Which Joe gave his name to ‘sloppy joes’? We look at five interesting sandwiches and their lexical origins.
Try to catch floating or hanging apples with one's mouth alone, as a game.
- ‘I take it that he won't want to bob for apples, then.’
- ‘It was like watching someone try to bob for apples while wearing a motorcycle helmet.’
- ‘As the howl subsides, he collapses upon me like a child bobbing for apples and buries his teeth into my chest, right above the heart.’
- ‘If you're not bobbing for apples, you're hollowing out pumpkins; and if you're not putting daft expressions on gourds, you're splashing fake blood on your children and sending them out into the dead of night to beg for sweets.’
- ‘Another well-known Halloween custom, bobbing for apples, is associated with Bran and resonates both with this and later Irish stories.’
- ‘There's bobbing for apples in the Great Hall and a game of Web of Fate taking place in the ballroom shortly.’
- ‘Many games are associated with Hallowe'en, such as the now popular bobbing for apples.’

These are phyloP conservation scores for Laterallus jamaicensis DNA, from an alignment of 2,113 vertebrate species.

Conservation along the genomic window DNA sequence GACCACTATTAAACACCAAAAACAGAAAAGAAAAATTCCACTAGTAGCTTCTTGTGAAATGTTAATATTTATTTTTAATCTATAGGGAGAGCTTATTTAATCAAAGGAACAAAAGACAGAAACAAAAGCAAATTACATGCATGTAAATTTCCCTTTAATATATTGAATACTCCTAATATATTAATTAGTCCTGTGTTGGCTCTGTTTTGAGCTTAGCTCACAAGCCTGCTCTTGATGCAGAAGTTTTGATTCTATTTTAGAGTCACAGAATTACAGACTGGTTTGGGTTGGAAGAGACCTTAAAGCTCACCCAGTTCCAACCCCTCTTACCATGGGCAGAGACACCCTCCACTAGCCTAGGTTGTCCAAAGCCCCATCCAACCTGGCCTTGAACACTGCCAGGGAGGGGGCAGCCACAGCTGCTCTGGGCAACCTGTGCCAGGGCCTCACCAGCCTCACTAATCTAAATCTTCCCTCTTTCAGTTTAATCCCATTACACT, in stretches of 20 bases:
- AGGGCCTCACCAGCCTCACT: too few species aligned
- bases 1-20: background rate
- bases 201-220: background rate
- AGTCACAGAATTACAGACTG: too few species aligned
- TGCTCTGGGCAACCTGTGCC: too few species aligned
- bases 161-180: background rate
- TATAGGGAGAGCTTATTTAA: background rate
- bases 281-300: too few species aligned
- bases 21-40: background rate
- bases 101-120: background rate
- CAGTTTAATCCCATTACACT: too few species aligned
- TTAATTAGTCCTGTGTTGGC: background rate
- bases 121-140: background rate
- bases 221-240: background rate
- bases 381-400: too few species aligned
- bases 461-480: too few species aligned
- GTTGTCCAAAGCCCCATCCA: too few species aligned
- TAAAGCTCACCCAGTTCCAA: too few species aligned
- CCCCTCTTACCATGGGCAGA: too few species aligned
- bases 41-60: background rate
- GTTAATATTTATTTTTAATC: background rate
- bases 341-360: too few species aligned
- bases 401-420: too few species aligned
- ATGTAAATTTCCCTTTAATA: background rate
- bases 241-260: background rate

- ‘All went well until we started bobbing for apples.’
- ‘But I suggest you move in slowly, rather than just diving in like you're bobbing for apples.’
- ‘Maybe we'll organize a Halloween party as well, complete with bobbing for apples.’
Are you looking for a word for a foolish person? We explore twelve interesting words to describe the dunderheads in your life.
Before you run for the hills, let’s run through a list of ‘run’ expressions that are running through our minds.
The definitions of ‘buddy’ and ‘bro’ in the OED have recently been revised. We explore their history and increase in popularity.